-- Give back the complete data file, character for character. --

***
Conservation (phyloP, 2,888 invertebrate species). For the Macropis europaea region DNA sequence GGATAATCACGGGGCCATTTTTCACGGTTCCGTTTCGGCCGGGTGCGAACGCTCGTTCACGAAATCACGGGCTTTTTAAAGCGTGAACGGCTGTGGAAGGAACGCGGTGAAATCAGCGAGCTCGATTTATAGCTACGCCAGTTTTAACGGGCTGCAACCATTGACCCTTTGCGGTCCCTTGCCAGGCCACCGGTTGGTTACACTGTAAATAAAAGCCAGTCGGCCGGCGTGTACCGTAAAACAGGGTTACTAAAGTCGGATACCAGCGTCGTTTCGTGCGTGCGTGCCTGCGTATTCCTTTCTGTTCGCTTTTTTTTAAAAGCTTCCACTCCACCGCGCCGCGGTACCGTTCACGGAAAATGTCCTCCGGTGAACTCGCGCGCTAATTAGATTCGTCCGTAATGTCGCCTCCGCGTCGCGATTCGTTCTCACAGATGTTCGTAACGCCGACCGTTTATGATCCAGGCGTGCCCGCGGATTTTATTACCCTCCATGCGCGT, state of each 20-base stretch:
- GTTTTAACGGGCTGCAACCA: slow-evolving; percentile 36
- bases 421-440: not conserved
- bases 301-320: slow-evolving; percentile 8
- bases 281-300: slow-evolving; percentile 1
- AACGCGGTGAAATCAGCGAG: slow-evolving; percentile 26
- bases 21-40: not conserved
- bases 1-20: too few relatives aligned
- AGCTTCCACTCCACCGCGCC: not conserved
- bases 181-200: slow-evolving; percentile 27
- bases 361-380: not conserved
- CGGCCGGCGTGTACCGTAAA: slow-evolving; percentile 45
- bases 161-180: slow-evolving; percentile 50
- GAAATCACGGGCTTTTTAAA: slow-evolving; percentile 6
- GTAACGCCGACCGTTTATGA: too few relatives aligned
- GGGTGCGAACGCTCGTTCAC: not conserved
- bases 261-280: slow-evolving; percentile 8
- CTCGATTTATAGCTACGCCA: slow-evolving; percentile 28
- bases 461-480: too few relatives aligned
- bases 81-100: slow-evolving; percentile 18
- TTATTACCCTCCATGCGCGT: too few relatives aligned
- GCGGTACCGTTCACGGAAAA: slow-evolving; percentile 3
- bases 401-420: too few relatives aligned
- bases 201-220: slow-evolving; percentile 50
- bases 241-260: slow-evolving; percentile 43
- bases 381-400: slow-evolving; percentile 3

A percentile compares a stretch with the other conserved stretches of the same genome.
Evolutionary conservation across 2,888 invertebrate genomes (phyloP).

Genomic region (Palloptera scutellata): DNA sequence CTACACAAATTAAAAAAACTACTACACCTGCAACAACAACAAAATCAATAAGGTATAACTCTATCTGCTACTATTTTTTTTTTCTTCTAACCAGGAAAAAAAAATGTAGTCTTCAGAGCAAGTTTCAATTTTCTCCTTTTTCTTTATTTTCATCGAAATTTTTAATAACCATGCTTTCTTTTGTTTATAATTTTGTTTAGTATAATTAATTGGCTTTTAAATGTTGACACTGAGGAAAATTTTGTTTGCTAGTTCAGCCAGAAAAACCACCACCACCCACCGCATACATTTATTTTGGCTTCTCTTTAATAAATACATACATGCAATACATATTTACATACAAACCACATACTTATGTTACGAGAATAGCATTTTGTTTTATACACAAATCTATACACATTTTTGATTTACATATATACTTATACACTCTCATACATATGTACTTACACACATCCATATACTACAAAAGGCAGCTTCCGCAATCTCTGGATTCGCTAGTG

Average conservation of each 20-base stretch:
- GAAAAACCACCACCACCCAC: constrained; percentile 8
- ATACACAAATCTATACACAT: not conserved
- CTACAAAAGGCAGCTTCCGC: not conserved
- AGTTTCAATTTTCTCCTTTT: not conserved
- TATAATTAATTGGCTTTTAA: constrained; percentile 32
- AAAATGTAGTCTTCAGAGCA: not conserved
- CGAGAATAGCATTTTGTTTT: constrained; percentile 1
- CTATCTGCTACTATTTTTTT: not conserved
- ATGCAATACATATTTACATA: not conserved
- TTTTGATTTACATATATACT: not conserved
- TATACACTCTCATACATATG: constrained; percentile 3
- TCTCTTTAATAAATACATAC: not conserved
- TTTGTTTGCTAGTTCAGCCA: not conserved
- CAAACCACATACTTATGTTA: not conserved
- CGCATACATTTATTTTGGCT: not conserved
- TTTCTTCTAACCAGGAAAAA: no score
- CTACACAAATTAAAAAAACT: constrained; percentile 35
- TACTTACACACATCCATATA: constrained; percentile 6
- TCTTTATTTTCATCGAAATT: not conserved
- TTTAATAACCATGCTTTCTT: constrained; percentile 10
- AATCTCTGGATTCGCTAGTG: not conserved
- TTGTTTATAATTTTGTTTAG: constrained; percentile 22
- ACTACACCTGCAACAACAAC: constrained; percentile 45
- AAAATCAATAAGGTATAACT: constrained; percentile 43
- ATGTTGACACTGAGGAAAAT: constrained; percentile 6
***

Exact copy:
Conservation (phyloP, 2,888 invertebrate species). For the Macropis europaea region DNA sequence GGATAATCACGGGGCCATTTTTCACGGTTCCGTTTCGGCCGGGTGCGAACGCTCGTTCACGAAATCACGGGCTTTTTAAAGCGTGAACGGCTGTGGAAGGAACGCGGTGAAATCAGCGAGCTCGATTTATAGCTACGCCAGTTTTAACGGGCTGCAACCATTGACCCTTTGCGGTCCCTTGCCAGGCCACCGGTTGGTTACACTGTAAATAAAAGCCAGTCGGCCGGCGTGTACCGTAAAACAGGGTTACTAAAGTCGGATACCAGCGTCGTTTCGTGCGTGCGTGCCTGCGTATTCCTTTCTGTTCGCTTTTTTTTAAAAGCTTCCACTCCACCGCGCCGCGGTACCGTTCACGGAAAATGTCCTCCGGTGAACTCGCGCGCTAATTAGATTCGTCCGTAATGTCGCCTCCGCGTCGCGATTCGTTCTCACAGATGTTCGTAACGCCGACCGTTTATGATCCAGGCGTGCCCGCGGATTTTATTACCCTCCATGCGCGT, state of each 20-base stretch:
- GTTTTAACGGGCTGCAACCA: slow-evolving; percentile 36
- bases 421-440: not conserved
- bases 301-320: slow-evolving; percentile 8
- bases 281-300: slow-evolving; percentile 1
- AACGCGGTGAAATCAGCGAG: slow-evolving; percentile 26
- bases 21-40: not conserved
- bases 1-20: too few relatives aligned
- AGCTTCCACTCCACCGCGCC: not conserved
- bases 181-200: slow-evolving; percentile 27
- bases 361-380: not conserved
- CGGCCGGCGTGTACCGTAAA: slow-evolving; percentile 45
- bases 161-180: slow-evolving; percentile 50
- GAAATCACGGGCTTTTTAAA: slow-evolving; percentile 6
- GTAACGCCGACCGTTTATGA: too few relatives aligned
- GGGTGCGAACGCTCGTTCAC: not conserved
- bases 261-280: slow-evolving; percentile 8
- CTCGATTTATAGCTACGCCA: slow-evolving; percentile 28
- bases 461-480: too few relatives aligned
- bases 81-100: slow-evolving; percentile 18
- TTATTACCCTCCATGCGCGT: too few relatives aligned
- GCGGTACCGTTCACGGAAAA: slow-evolving; percentile 3
- bases 401-420: too few relatives aligned
- bases 201-220: slow-evolving; percentile 50
- bases 241-260: slow-evolving; percentile 43
- bases 381-400: slow-evolving; percentile 3

A percentile compares a stretch with the other conserved stretches of the same genome.
Evolutionary conservation across 2,888 invertebrate genomes (phyloP).

Genomic region (Palloptera scutellata): DNA sequence CTACACAAATTAAAAAAACTACTACACCTGCAACAACAACAAAATCAATAAGGTATAACTCTATCTGCTACTATTTTTTTTTTCTTCTAACCAGGAAAAAAAAATGTAGTCTTCAGAGCAAGTTTCAATTTTCTCCTTTTTCTTTATTTTCATCGAAATTTTTAATAACCATGCTTTCTTTTGTTTATAATTTTGTTTAGTATAATTAATTGGCTTTTAAATGTTGACACTGAGGAAAATTTTGTTTGCTAGTTCAGCCAGAAAAACCACCACCACCCACCGCATACATTTATTTTGGCTTCTCTTTAATAAATACATACATGCAATACATATTTACATACAAACCACATACTTATGTTACGAGAATAGCATTTTGTTTTATACACAAATCTATACACATTTTTGATTTACATATATACTTATACACTCTCATACATATGTACTTACACACATCCATATACTACAAAAGGCAGCTTCCGCAATCTCTGGATTCGCTAGTG

Average conservation of each 20-base stretch:
- GAAAAACCACCACCACCCAC: constrained; percentile 8
- ATACACAAATCTATACACAT: not conserved
- CTACAAAAGGCAGCTTCCGC: not conserved
- AGTTTCAATTTTCTCCTTTT: not conserved
- TATAATTAATTGGCTTTTAA: constrained; percentile 32
- AAAATGTAGTCTTCAGAGCA: not conserved
- CGAGAATAGCATTTTGTTTT: constrained; percentile 1
- CTATCTGCTACTATTTTTTT: not conserved
- ATGCAATACATATTTACATA: not conserved
- TTTTGATTTACATATATACT: not conserved
- TATACACTCTCATACATATG: constrained; percentile 3
- TCTCTTTAATAAATACATAC: not conserved
- TTTGTTTGCTAGTTCAGCCA: not conserved
- CAAACCACATACTTATGTTA: not conserved
- CGCATACATTTATTTTGGCT: not conserved
- TTTCTTCTAACCAGGAAAAA: no score
- CTACACAAATTAAAAAAACT: constrained; percentile 35
- TACTTACACACATCCATATA: constrained; percentile 6
- TCTTTATTTTCATCGAAATT: not conserved
- TTTAATAACCATGCTTTCTT: constrained; percentile 10
- AATCTCTGGATTCGCTAGTG: not conserved
- TTGTTTATAATTTTGTTTAG: constrained; percentile 22
- ACTACACCTGCAACAACAAC: constrained; percentile 45
- AAAATCAATAAGGTATAACT: constrained; percentile 43
- ATGTTGACACTGAGGAAAAT: constrained; percentile 6